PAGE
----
Designing Anxiety-Free Assessments

During last week’s Mini-Fest we run a session entitled ‘Designing Anxiety-Free Assessments’. The session was based on A review of the literature concerning anxiety for educational assessments produced by Ofqual which outlines links between assessment anxiety, students’ performance, and mental health. It also offers possible assessment anxiety interventions which can be applied to both assessment design as well as its implementation.

Based on the review as well as discussions from the session we prepared a list of simple steps you can take to make assessments less anxiety-provoking for your students:

  1. Replace fear appeals with positive encouragement.

Fear appeals, messages emphasising the importance of upcoming assessments, have been shown to contribute to higher levels of test anxiety, lower-class engagement and lower task performance (Putwain & Best, 2011; Putwain, Nakhla, Liversidge, Nicholson, Porter & Reece, 2017; Putwain & Symes, 2014). Instead of motivating students using fear appeals, try rephrasing your messaging into positive encouragement.

  • Help students set achievable goals.

In addition to providing students with information about how their final performance or paper should look like, it is worth adding some information on what steps they need to take to get there. Breaking assessments down into stages and suggesting approximately how much time they should spend on each part can be helpful to students, particularly those not experienced in managing university assessments.

  • Facilitate a positive learning environment.

As described in the review ‘positive learning environments can include: designing lessons that focus and building upon students’ strengths and abilities rather than identifying weaknesses; giving positive and accurate feedback; encouraging cooperative rather than competitive peer relationships; and encouraging students to be intrinsically motivated to study, rather than being coercive or focusing on the instrumentality of assessment outcomes(Jennings & Greenberg, 2009 as cited in Ofqual, 2020). How can you foster these elements in your classroom?

  • Modify the mode of assessment (if possible!).

Several specific assessment-design factors impact how anxiety-inducing they are. Making small adjustments to the assessment mode can make a difference to your students:

  • Instrumentality (how much impact the assessment appears to have on students’ overall grade): Breaking down or spreading out complex and heavily weighted assessments into smaller chunks will help students with managing their time better and create less pressure on doing well.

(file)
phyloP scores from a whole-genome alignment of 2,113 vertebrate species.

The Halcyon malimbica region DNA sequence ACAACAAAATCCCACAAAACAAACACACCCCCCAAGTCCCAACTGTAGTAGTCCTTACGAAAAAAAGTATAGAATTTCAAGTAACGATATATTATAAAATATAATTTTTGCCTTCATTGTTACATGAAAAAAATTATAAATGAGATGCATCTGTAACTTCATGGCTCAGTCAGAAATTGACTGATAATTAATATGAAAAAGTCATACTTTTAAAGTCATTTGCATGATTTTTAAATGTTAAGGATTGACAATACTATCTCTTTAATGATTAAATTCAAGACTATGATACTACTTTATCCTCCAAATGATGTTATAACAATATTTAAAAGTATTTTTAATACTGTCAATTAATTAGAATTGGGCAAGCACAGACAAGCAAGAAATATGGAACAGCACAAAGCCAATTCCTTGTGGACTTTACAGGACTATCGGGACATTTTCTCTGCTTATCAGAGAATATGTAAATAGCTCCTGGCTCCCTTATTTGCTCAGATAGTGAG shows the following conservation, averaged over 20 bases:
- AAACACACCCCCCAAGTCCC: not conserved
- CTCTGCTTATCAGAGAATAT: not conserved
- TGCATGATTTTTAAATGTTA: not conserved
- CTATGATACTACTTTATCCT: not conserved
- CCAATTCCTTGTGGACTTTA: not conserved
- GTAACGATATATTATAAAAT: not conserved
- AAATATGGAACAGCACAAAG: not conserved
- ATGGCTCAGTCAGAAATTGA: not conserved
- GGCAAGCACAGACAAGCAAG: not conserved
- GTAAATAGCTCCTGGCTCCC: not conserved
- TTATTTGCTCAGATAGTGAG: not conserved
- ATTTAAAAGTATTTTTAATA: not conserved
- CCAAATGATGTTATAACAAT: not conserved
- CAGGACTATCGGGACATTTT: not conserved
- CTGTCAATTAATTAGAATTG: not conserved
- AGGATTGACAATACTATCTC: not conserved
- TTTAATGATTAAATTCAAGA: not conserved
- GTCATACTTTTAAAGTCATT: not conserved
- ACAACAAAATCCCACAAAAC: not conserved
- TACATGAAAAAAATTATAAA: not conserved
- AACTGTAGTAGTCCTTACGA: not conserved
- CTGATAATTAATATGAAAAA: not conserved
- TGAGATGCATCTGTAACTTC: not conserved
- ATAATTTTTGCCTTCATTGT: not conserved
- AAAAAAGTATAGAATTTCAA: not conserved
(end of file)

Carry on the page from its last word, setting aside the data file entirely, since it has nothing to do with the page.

• Complexity (how complicated the assessment seems to be): is there anything in the assessment design that could be simplified?
  • Evaluation (whether their performance will be evaluated by others): where possible consider minimising the impact of the social evaluative aspect of assessments by limiting the audience size or allowing students to submit a pre-recorded presentation.
  • Timing (whether their performance is timed): this one is applicable particularly in terms of exams which usually have strict time limits. It’s worth considering whether timed exams are the best way of measuring student progression on the learning outcome or whether there is an alternative assessment design you could use.
  • Help students feel prepared.

Increasing feelings of preparedness can also help in reducing assessment anxiety. Some of the things you can do to help your students feel more prepared are:

  • making assessment clear, detailed and accessible clear;
  • ​tying assessments clearly and obviously to learning outcomes;
  • linking skills they learnt throughout the module to those helping them in assessments;
  • communicating expectations (e.g. how much time they should spend on an assessment) clearly and repeatedly.

Finally, perhaps the most effective way of making students feel more prepared and help them get used to being assessed are mock exams and other formative assessments (Ergene, 2011).

  • Provide students with information about assessment anxiety & how to manage it.

Simply providing students with information about assessment anxiety being common among students and giving them links to some resources available to them (see below) can be helpful.